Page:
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Featherston sets a big rat trap

Featherston’s rats better watch out – a new community group aims to eradicate the predators from the town as part of a broader mission to protect native wildlife.

Predator Free Featherston aims to get a rat trap into 500 backyards, or roughly half the houses in the town.

The group is a grassroots project that aims to contribute to the ambitious Department of Conservation [DOC] goal of killing every rat, stoat, and possum in New Zealand by 2050.

Those three introduced predator species are some of the most damaging to our native birds, reptiles, and plants, killing an estimated 25 million native birds a year.

Founder Daniel Millar has just moved to Featherston from Newtown, where he learnt the ropes of backyard pest control from volunteers at the well-established Predator Free Wellington group.

He said every second household in the Miramar Peninsula in Wellington has a trap; over the past several years, rats have been mostly eradicated there, resulting in a resurgence of birdlife.

“That’s where the target for having a trap in 50 per cent of Featherston yards comes from; there are roughly 1000 houses in the town, so half of those should be a good goal for the first step of our project,” Millar said.

When you sign up for the group, volunteers will come to your house, give you a trap, and show you how to use it, as well as how to report catches on Featherston’s trap.nz website.

As trap custodians, group members will be responsible for checking their trap at least every two weeks to rebait it, and if it contains a dead animal, they will to need to report the species and date to the trap.nz website.

Millar said that by reporting catches, the group will be able to build data locating rat hotspots in Featherston that may need more traps and more frequent checking.

The website also allows members to check to see how their neighbours’ trapping operations are progressing.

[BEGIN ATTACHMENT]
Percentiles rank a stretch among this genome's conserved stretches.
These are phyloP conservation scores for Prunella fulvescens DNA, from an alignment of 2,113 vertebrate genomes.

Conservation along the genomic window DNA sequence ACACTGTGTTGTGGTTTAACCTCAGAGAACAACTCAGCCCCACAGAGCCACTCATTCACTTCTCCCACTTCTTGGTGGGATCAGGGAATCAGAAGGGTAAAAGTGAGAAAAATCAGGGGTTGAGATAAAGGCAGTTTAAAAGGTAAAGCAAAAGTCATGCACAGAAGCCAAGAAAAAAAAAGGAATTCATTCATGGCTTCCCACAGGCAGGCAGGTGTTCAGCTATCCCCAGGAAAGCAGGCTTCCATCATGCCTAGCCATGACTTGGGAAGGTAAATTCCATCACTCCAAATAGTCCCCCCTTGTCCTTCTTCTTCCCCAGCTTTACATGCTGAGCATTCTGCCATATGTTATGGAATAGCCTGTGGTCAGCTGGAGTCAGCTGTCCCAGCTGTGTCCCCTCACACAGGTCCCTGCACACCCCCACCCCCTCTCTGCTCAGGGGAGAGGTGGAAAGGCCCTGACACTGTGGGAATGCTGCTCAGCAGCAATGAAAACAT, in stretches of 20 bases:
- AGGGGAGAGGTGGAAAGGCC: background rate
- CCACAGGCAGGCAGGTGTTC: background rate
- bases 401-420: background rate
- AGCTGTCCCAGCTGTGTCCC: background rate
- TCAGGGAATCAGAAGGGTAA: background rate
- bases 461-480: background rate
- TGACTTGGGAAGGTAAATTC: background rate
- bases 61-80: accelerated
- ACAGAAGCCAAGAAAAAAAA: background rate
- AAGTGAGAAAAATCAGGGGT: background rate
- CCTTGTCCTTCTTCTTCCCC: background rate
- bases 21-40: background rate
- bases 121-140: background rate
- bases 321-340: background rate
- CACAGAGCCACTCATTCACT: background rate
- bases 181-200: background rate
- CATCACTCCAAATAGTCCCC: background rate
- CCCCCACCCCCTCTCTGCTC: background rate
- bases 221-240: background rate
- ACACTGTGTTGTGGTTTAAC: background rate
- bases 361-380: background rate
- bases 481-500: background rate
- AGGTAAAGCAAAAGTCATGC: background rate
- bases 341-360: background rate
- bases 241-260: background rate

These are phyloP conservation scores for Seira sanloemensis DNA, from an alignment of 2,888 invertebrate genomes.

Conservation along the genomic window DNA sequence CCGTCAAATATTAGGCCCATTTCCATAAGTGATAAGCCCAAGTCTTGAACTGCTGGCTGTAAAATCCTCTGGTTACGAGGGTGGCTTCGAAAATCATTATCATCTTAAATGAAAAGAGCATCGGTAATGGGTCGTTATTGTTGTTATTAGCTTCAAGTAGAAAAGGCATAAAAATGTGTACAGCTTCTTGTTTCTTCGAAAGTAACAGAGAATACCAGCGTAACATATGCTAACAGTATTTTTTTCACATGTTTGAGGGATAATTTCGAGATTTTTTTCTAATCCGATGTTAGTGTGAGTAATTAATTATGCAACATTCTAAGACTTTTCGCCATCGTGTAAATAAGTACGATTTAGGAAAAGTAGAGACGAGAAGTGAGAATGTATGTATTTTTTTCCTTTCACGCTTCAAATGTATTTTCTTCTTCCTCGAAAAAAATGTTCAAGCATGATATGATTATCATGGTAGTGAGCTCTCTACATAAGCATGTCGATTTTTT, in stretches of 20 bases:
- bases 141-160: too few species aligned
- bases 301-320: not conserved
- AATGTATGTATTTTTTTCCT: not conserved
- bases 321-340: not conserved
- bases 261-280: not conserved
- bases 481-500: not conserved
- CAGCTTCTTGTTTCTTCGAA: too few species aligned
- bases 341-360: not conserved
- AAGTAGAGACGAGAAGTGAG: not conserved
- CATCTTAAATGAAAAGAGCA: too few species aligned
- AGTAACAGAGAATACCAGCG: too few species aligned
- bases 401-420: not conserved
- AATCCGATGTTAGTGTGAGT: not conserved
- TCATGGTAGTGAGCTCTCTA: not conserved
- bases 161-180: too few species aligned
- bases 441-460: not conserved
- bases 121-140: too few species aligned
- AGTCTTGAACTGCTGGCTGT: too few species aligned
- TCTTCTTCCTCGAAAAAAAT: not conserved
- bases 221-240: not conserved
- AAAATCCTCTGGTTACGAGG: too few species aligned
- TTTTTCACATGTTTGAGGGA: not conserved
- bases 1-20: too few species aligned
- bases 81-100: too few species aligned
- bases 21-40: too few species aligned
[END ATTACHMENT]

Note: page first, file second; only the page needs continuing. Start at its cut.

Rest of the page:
Members are encouraged to generate a sense of community by posting their kills on the Predator Free Featherston Facebook group.

“Rats are the first target species because they’re the most prolific in towns, and they’re easy to catch,” Millar said.

“Rat trapping will enable us to build awareness of the predator-free vision, and to get community engagement and competency, so we can start targeting possums and stoats, which devastate our bird populations.”

Featherston is surrounded by farmland and bush, making it prone to constant reinvasion from predators. The project’s second phase will involve setting trap lines on the town border and neighbouring farms.

Millar said the traps cost $30 each, but he has applied for funding from different organisations to offer them at half price.

“If people pay for traps, they can have a sense of ownership of them, but if you can’t afford one, we will just give you one, and if you are in a position to give a little money back, we’ll happily take it and use it to get more traps out into the community,” Miller said.

The group’s long-term goal is to expand its pest control operation outwards, merging with Predator Free Martinborough and eventually connecting with the national Predator Free 2050 organisation.

You can join the Facebook Group “Predator Free Featherston”, which has a link to a sign-up form.

Predator Free Featherston will also take sign-ups at the St. Teresa’s School Gala on Sunday, September 3.

Flynn Nicholls
Flynn Nicholls
Flynn Nicholls is a reporter at the Wairarapa Times-Age who regularly writes about education. He is originally from Wellington and is interested in environmental issues and public transport.

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